By Douglas S. Smink, MD, MPH, Vice Chair of Education in the Department of Surgery at Brigham and Women’s Hospital in Boston
The bad thing about residency is that life doesn’t stop when you’re a resident. The good thing about residency is that life doesn’t stop when you’re a resident.
Most residents, across specialties, range in age from 25 to 35 years old. This is the prime time to train in medicine to gain clinical competency and independence. It is also the prime time of life to have children and start a family. Can these two processes coexist? The answer is…they must. Life does not stop during residency, but it does pose major challenges as work obligations may keep residents from addressing or experiencing important life events; some even delay childbearing as a result. Life does go on during residency, and as educators and leaders, we must help our trainees live their lives while honing their skills and knowledge.
“Thankfully, I never had to deal with that problem when I was a program director.”
I vividly remember attending a national conference seven years ago, when a researcher presented her work on the many challenges of pregnancy during surgery residency. A former program director stood and voiced the antiquated statement above.
We are now witnessing a paradigm shift, in part due to progressive policies enacted by the American Board of Medical Specialties (ABMS), as well as the oversight board for my specialty, the American Board of Surgery (ABS). In my nine years as the general surgery program director at Brigham and Women’s Hospital, one of my proudest accomplishments is that more than 20 children were born to our residents. Every single one of them was a challenge, both for the resident and the residency. None of them was ever a problem.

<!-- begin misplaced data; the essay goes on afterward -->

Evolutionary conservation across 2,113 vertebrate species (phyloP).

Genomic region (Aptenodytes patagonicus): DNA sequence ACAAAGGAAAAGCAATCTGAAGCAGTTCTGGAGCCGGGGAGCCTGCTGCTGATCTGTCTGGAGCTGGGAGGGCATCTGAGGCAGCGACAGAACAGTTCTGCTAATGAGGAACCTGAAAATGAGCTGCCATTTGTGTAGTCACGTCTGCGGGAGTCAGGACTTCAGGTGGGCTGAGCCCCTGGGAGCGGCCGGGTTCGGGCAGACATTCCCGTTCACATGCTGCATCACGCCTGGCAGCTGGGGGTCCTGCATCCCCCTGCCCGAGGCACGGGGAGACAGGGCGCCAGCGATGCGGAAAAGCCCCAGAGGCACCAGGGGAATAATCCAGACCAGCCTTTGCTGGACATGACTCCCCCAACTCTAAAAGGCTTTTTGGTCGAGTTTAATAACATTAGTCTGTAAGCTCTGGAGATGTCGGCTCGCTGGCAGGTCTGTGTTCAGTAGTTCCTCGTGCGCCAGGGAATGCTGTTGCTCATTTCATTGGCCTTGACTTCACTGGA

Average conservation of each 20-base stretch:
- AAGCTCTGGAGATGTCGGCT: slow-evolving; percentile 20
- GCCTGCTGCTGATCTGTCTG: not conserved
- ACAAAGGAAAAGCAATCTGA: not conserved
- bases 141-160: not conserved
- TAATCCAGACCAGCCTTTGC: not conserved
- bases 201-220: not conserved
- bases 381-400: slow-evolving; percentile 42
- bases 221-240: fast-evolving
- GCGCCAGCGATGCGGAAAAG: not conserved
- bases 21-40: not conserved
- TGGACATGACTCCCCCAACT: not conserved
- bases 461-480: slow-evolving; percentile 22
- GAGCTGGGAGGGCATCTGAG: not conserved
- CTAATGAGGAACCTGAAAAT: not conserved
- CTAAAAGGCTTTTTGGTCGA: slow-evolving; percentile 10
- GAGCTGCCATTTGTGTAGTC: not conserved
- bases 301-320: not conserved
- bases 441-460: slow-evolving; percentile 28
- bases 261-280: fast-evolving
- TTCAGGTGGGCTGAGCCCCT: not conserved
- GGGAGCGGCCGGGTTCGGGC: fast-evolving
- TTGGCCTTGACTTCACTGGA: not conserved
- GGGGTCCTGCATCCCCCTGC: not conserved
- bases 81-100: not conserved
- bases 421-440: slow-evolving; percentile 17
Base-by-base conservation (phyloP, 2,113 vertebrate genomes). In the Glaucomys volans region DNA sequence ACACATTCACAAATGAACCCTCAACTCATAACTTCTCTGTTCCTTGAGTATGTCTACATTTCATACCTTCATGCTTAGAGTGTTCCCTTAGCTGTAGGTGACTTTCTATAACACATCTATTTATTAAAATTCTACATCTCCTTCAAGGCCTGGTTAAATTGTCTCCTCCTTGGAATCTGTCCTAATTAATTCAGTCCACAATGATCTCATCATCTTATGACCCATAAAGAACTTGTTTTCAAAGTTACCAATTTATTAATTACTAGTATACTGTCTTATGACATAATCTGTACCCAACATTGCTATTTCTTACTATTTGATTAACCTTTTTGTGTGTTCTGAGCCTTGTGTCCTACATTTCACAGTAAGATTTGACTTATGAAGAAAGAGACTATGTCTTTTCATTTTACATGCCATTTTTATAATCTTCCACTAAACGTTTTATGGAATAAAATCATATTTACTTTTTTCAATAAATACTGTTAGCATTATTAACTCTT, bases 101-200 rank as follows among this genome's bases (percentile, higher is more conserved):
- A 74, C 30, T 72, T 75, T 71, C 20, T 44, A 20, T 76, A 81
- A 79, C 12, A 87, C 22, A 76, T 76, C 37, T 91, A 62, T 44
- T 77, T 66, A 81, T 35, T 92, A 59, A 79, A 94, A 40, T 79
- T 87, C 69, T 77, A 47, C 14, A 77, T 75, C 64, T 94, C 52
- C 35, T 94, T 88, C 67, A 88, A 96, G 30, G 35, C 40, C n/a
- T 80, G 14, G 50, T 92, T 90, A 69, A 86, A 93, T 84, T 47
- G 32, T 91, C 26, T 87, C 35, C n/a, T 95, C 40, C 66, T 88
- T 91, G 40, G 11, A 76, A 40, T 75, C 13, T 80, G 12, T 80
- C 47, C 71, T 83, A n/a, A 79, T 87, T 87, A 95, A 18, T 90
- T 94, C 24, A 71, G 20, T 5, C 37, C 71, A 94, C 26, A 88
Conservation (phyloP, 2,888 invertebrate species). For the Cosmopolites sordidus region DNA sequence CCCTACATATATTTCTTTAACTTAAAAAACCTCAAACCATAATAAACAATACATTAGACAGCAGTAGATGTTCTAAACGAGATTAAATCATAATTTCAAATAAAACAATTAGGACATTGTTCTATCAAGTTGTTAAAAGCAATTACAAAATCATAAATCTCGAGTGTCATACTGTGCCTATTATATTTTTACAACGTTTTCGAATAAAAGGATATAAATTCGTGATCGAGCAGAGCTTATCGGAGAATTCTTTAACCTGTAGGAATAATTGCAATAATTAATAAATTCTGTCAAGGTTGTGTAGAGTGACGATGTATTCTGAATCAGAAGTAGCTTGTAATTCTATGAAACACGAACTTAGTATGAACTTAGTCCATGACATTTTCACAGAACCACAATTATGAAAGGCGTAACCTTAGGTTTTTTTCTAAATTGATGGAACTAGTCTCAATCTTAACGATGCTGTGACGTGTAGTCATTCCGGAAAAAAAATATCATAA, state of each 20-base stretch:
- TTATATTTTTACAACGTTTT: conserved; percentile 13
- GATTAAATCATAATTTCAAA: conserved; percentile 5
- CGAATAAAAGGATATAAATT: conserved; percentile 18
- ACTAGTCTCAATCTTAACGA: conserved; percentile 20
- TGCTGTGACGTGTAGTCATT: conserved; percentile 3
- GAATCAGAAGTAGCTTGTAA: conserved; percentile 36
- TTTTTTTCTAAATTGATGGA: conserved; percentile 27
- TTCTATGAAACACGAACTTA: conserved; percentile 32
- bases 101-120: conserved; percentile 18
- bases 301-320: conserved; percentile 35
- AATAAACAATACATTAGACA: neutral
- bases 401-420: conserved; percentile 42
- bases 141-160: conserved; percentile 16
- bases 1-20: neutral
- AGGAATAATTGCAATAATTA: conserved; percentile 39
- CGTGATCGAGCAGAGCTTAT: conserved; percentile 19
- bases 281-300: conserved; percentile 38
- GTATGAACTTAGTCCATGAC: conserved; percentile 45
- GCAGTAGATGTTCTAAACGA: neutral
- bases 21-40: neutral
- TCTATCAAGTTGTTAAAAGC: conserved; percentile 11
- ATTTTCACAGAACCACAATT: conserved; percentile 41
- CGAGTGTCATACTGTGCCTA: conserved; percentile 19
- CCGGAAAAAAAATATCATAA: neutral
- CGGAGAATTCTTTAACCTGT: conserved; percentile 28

“Congratulations! That is so fantastic!”
Childbearing and childrearing create significant challenges during residency, some unique to medical training, and some universal. For residents, these challenges include their health, their baby’s health, their education, and their finances. Program directors have challenges as well – the residents’ education, their schedule, the other residents who are often asked to help with coverage but should not be overburdened. As soon as a program director learns that a resident is pregnant, the knee-jerk reaction is to focus on programmatic issues, and regrettably I have been guilty of that as well. Over time, I have learned to take a more humanistic approach.
At the beginning of every academic year, I would remind the residents that if they became pregnant, I should be one of the first people they tell, so that we can prepare and plan. I also learned the importance of being human when residents come to tell you, as their program director, that they are pregnant. This joyful event is often overshadowed by concerns about their education, their health, and their colleagues. I learned to take a step back and focus on this amazing life event. My wife and I have four children, and we know that raising them is our greatest accomplishment. So, when residents would come to me and tell me that they are pregnant, I would pause and say, “Congratulations! That is so fantastic.” We would talk about children and parenthood. It was only in a subsequent meeting that we would talk about pregnancy-related logistics.
Residency is long and challenging, no matter the specialty. I feel privileged to be part of the field of surgery where ABS, along with ABMS, has been a leader in creating thoughtful and flexible policies that normalize pregnancy in residency training. This will never be easy, but it is definitely not a problem. As a matter of fact, it is fantastic.